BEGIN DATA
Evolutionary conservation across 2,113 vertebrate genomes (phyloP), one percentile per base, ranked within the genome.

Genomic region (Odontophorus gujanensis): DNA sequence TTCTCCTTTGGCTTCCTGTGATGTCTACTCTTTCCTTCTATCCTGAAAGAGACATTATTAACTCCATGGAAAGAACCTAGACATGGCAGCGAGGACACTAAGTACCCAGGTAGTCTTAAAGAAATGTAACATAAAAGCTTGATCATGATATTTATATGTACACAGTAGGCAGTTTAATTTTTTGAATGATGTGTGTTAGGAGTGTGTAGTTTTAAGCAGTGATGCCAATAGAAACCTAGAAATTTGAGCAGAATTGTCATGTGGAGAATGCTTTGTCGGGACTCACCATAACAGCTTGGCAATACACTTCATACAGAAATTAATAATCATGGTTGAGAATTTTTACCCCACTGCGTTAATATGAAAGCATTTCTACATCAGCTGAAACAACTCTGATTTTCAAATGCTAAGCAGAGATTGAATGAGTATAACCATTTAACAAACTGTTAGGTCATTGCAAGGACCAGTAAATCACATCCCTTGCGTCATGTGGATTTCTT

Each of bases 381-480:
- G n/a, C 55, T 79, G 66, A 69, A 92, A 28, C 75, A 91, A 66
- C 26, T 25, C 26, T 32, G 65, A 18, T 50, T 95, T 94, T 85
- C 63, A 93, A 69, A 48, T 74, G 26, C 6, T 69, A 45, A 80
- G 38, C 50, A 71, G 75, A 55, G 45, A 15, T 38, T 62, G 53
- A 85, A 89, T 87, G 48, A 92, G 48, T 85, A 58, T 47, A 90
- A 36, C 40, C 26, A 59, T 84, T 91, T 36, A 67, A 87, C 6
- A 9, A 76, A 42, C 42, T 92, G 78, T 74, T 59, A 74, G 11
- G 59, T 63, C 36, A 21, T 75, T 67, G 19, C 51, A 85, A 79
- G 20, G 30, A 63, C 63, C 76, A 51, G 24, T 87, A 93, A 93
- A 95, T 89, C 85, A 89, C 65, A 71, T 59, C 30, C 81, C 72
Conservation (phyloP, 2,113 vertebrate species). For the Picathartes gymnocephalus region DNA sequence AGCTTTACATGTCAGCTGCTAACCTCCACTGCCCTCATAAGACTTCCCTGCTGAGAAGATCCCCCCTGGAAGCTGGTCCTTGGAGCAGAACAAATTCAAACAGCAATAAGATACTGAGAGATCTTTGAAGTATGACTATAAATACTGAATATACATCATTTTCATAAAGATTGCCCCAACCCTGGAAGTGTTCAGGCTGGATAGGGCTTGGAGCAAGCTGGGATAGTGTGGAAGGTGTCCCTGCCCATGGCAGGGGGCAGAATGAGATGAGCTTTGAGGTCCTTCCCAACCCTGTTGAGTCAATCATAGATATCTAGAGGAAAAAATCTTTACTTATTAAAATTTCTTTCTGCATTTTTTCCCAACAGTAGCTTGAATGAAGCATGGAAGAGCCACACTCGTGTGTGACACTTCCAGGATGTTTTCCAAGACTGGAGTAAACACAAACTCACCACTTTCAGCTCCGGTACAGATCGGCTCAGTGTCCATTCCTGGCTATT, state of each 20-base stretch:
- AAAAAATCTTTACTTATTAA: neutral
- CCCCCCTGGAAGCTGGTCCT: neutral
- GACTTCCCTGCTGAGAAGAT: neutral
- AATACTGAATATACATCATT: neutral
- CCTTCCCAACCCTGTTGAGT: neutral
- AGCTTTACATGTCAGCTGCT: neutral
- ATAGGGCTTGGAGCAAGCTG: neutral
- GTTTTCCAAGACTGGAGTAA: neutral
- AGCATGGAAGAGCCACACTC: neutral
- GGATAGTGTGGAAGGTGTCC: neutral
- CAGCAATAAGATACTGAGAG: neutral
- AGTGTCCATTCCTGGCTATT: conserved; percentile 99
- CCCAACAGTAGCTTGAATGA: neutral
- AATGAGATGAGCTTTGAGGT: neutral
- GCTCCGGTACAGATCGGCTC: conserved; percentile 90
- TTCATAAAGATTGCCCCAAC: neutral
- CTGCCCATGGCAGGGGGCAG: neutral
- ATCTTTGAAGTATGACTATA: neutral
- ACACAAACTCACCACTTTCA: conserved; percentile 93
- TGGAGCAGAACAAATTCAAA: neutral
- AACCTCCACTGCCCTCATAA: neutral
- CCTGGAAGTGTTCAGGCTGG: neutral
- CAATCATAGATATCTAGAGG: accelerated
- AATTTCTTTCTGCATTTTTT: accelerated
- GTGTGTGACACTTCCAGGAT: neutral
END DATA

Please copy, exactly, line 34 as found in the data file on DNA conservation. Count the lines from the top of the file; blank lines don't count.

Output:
- TGGAGCAGAACAAATTCAAA: neutral